The outrageous violence and one-liners (some of which are replaced with a handful of lame quips) aren’t the only thing that’s missing--there’s just a general dearth of vision at work here. Sure, this world feels bigger and more fully realized since it’s not confined to a bunch of soundstages, and the colony especially resembles the vast, neon-noir cityscape of “Blade Runner.” But it all seems just a little too sleek and shiny; whereas Verhoeven dumped you into sweltering, hazy hellholes populated by mutants with Cronenberg-esque bodily afflictions, Wiseman drops you into a world that’s been sufficiently burnished by lens flares, digital fakery, and pallid color schemes.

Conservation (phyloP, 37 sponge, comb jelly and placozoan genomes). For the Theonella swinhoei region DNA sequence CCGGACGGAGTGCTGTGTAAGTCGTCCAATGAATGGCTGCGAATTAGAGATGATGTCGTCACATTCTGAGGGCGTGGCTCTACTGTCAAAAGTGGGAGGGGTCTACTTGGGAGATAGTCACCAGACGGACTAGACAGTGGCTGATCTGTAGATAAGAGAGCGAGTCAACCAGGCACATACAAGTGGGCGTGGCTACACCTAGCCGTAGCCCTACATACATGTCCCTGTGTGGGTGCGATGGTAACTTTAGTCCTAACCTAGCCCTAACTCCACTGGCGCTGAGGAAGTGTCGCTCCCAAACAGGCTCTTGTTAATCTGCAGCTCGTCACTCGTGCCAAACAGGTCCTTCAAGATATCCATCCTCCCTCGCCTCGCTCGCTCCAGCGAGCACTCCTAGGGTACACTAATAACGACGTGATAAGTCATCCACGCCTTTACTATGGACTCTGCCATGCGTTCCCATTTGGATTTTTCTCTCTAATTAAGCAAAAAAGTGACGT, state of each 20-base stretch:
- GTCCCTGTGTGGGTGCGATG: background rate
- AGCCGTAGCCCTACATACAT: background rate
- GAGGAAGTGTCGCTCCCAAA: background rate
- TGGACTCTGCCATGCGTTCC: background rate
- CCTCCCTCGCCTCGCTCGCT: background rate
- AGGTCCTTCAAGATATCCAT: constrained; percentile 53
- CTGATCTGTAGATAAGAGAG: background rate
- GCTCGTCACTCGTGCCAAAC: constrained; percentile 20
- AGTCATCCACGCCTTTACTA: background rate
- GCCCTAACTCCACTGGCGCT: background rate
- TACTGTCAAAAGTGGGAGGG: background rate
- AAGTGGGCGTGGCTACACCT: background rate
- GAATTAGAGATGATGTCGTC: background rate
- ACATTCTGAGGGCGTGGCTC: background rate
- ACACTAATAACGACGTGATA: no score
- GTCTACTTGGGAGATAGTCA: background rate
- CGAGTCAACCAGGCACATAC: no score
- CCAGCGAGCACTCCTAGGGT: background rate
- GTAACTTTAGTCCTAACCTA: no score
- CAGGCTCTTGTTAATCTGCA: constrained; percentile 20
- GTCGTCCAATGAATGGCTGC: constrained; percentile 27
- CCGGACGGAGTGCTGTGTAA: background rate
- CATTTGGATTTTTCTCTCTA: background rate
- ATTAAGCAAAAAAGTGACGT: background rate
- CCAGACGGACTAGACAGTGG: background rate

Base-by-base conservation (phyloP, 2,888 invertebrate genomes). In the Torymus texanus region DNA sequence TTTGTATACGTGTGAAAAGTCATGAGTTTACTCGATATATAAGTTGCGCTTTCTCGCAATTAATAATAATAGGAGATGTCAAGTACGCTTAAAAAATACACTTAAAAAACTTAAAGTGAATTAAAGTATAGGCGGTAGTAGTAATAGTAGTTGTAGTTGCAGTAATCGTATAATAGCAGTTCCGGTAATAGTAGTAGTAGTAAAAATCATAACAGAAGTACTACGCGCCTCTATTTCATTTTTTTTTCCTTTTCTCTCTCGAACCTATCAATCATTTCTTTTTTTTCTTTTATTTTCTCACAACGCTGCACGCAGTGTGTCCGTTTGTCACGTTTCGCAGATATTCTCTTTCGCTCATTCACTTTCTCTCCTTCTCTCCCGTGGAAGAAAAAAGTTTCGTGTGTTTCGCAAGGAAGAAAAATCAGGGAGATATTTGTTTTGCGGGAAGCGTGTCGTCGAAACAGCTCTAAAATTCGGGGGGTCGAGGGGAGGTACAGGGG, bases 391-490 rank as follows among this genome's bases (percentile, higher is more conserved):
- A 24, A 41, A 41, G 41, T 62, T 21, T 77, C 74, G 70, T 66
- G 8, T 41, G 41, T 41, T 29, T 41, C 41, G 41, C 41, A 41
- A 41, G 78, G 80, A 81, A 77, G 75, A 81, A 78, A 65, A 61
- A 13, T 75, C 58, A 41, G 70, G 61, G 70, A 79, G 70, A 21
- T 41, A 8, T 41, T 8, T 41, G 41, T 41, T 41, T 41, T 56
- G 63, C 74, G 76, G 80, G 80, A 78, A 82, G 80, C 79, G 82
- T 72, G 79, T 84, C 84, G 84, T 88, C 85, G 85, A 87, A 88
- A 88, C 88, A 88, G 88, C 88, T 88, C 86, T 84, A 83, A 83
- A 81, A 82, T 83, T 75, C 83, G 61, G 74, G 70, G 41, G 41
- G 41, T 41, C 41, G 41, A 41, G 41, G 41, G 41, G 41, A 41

Wiseman’s toys and robust budget allow him to try and outdo Verhoeven, at least in the sense that there’s a bunch of set-pieces with a big scope and scale. Two noteworthy ones include a rooftop chase that's rendered like a side-scrolling platform video game and a shootout that sees the camera dart all over the place to a neat effect, but Wiseman is much more interested in this than storytelling. Sure, he’s literally louder than Verhoeven, but he’s shouting with mindless explosions where his predecessor was shouting with a knowing satire.

A prime example of retrograde, tone-deaf filmmaking, this “Total Recall” is the type of dumb, empty experience at which Verhoeven was winking, and it’s especially disheartening because the material has some obvious modern relevance since its built around a struggle between haves and have-nots. As is the case with everything else, though, the original film did more with this during the Regan-era sunset that illuminated this divide in the first place.